Mobility Impairments


Generally, there are two types of physical disabilities which affect mobility:

  • Orthopaedic disabilities involve a deformity of the skeletal system. The impairment can be the result of a congenital anomaly (ie. club foot, Spina Bifida), the result of disease (ie. Muscular Dystrophy, Arthritis), or the result of trauma or accident (ie. amputation).
  • Neurological disabilities involve the nervous system affecting the ability to move, use or control certain parts of the body. Such impairments can be the result of a congenital anomaly (ie. Cerebral Palsy), the result of disease (ie. Poliomyelitis), or the result of an accident (ie. spinal cord injury, head trauma).

Some physical disabilities which impact mobility impairment include:

  • multiple sclerosis
  • celebral palsy
  • spina bifida
  • spinal cord injury

Academic Accommodations

Some of the most commonly provided academic accommodations to students with mobility impairments include:

  • access to adaptive technology, assistive devices and/or a scribe or notetaker
  • allowance of break periods as needed for rest, taking medication and toileting
  • ergonomically designed seating/furnishings
  • advance book/reading lists
  • preferential seating
  • access to all learning activities and services
  • provision of extended time for tests and exams. The amount of extra time is determined by the disability support office.
  • reduced course load
  • early access to timetable for transportation purposes
  • punctuality should not be penalized where mobility is a factor
  • attendant services (funded through MOH)

Educational Impacts and Strategies

A common problem to students with mobility impairments is fatigue and pain. They may have to expend more energy for the routines of daily living and so consideration should be given to their expenditure of energy in the classroom and surrounding environment. Pain and the adverse side effects of medication can be significant detractors to learning.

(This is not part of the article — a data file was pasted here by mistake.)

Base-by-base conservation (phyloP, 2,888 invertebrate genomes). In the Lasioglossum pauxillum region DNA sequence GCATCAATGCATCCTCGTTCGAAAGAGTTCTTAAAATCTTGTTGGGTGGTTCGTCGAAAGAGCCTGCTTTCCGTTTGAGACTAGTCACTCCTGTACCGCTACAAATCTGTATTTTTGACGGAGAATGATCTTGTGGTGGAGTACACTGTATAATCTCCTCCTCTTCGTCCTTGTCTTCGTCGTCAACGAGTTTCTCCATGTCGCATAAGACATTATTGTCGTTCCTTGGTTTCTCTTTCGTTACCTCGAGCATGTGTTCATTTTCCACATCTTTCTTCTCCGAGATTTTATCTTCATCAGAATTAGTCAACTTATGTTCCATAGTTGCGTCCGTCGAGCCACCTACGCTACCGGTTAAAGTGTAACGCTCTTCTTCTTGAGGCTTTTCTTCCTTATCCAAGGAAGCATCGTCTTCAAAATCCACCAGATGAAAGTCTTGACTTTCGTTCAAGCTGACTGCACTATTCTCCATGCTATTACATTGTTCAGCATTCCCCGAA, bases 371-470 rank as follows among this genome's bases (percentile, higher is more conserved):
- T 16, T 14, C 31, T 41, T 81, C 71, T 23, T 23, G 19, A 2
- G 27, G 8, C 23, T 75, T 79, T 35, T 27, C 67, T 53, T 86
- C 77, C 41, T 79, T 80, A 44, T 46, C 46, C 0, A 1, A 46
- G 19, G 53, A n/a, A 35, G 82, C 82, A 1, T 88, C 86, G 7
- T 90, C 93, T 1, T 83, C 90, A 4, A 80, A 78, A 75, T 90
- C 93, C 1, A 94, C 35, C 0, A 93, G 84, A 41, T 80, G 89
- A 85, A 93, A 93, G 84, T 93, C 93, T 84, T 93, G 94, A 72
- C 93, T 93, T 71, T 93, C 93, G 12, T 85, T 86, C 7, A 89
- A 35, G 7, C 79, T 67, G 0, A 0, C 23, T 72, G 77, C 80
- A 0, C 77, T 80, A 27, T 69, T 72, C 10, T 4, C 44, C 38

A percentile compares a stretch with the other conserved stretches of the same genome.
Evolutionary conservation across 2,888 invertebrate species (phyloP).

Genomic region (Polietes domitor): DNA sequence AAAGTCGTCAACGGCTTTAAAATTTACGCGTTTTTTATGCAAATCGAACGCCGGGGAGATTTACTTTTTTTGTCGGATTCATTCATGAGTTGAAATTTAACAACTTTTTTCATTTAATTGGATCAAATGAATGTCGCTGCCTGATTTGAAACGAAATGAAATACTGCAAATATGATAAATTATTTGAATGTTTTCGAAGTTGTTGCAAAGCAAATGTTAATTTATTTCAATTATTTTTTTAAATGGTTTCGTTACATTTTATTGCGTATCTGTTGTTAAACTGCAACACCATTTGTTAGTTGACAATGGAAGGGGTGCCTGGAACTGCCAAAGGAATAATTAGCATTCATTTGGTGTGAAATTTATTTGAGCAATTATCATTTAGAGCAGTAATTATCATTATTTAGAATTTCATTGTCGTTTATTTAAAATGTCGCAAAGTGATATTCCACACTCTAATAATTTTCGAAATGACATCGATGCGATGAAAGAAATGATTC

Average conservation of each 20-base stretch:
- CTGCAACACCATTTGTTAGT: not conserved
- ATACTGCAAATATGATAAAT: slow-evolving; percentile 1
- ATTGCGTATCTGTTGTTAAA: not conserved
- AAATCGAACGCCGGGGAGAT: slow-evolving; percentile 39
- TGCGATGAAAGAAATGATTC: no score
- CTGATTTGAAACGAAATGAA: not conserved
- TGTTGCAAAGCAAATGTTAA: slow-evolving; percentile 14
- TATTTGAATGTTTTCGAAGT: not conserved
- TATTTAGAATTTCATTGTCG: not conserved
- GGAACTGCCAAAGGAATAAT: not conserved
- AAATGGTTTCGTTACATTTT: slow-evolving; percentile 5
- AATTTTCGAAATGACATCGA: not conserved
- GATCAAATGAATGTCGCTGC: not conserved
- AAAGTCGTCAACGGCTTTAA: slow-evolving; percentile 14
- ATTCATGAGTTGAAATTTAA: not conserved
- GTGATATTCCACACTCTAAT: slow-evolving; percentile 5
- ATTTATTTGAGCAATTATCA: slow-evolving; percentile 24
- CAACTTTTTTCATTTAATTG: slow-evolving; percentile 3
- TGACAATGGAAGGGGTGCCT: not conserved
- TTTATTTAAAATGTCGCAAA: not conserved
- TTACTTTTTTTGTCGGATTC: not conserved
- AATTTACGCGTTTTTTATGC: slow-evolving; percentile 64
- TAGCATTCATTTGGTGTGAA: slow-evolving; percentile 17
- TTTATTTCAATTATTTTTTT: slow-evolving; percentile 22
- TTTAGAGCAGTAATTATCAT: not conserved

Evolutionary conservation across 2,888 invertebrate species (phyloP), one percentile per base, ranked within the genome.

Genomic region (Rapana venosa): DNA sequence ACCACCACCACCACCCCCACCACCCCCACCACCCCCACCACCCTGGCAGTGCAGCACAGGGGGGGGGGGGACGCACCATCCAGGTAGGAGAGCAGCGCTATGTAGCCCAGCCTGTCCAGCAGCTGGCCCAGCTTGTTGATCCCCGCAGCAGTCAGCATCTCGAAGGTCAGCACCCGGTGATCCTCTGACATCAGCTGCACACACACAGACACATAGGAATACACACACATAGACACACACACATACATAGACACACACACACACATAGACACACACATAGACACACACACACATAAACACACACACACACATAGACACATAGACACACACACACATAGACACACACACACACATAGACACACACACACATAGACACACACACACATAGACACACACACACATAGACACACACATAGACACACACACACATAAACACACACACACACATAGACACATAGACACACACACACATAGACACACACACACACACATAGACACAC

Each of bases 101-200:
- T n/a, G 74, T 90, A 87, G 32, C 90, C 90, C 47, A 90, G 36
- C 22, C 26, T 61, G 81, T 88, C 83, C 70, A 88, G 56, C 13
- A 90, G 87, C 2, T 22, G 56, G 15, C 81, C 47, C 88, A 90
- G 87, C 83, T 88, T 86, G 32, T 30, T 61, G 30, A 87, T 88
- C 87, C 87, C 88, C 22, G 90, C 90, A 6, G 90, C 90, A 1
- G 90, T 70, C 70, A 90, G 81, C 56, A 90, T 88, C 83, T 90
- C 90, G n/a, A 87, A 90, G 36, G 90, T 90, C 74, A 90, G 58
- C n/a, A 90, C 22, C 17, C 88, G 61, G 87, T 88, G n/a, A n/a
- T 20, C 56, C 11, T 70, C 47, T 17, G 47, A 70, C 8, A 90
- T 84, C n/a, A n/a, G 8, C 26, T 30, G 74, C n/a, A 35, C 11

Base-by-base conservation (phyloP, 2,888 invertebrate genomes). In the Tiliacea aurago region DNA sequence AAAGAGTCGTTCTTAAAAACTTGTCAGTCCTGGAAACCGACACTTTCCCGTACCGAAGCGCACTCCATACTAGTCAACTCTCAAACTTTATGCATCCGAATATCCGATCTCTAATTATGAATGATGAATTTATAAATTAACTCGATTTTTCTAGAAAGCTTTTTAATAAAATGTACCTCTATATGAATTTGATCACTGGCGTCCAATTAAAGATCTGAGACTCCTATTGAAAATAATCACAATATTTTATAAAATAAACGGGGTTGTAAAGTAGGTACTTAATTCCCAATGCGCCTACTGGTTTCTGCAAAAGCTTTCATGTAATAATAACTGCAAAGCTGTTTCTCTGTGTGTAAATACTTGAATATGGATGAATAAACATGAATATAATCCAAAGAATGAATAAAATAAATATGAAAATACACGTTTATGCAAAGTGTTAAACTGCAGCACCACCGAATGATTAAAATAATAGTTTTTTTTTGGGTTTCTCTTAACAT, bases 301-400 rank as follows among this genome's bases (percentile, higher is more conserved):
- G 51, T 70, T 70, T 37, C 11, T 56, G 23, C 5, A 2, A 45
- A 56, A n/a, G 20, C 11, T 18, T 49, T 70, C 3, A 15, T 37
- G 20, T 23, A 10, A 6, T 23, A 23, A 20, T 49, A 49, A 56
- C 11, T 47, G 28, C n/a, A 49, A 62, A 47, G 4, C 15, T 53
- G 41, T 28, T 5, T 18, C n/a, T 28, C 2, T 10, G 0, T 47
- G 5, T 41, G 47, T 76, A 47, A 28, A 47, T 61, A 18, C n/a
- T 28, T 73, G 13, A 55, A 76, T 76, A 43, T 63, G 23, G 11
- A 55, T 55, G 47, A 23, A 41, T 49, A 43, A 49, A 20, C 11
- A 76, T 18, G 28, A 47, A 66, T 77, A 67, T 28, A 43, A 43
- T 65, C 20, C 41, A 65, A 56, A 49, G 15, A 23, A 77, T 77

College staff can assist in ensuring that the physical environment is barrier-free. This means that a person can move around an environment without assistance..

There are no instructional strategies that are specific to persons with mobility impairments. The following suggestions will enhance the learning experience for the student:

  • locate equipment and supplies in close proximity to the student
  • if the classroom is inaccessible or in a remote location request a change
  • if the student uses an attendant, speak to the student, not the attendant
  • choose field trips and activities that are accessible to the student with a mobility impairment
  • be aware of the fire evacuation procedures for students with mobility impairments
  • students who are mobility impaired may use adaptive equipment. It is not necessary for faculty to have an in depth knowledge of this equipment as the student is the expert. Common pieces of equipment include: computers with speech synthesizers, adapted keyboards and keyboard guards, tape recorders, specialized sotware.
  • work closely with the Disability Services office to understand the educational implications of the student’s disability

Points of Etiquette

  • Always ask a wheelchair user if he or she would like assistance before you help.
  • Check desk height to make sure the wheelchair fits comfortably underneath.
  • If conversation lasts more than a few minutes, consider sitting down or kneeling to get yourself on the same level as the wheelchair user.
  • Be aware of a wheelchair user’s capabilities. Some users can walk with aid and use wheelchairs to save energy and move quickly.
  • Don’t hang or lean on a person’s wheelchair because it is part of the wheelchair user’s personal body space.
  • Do not move the wheelchair without the user’s consent.
  • Give clear directions, including distance, weather conditions and physical obstacles that may hinder the wheelchair user’s travel when conducting field trips.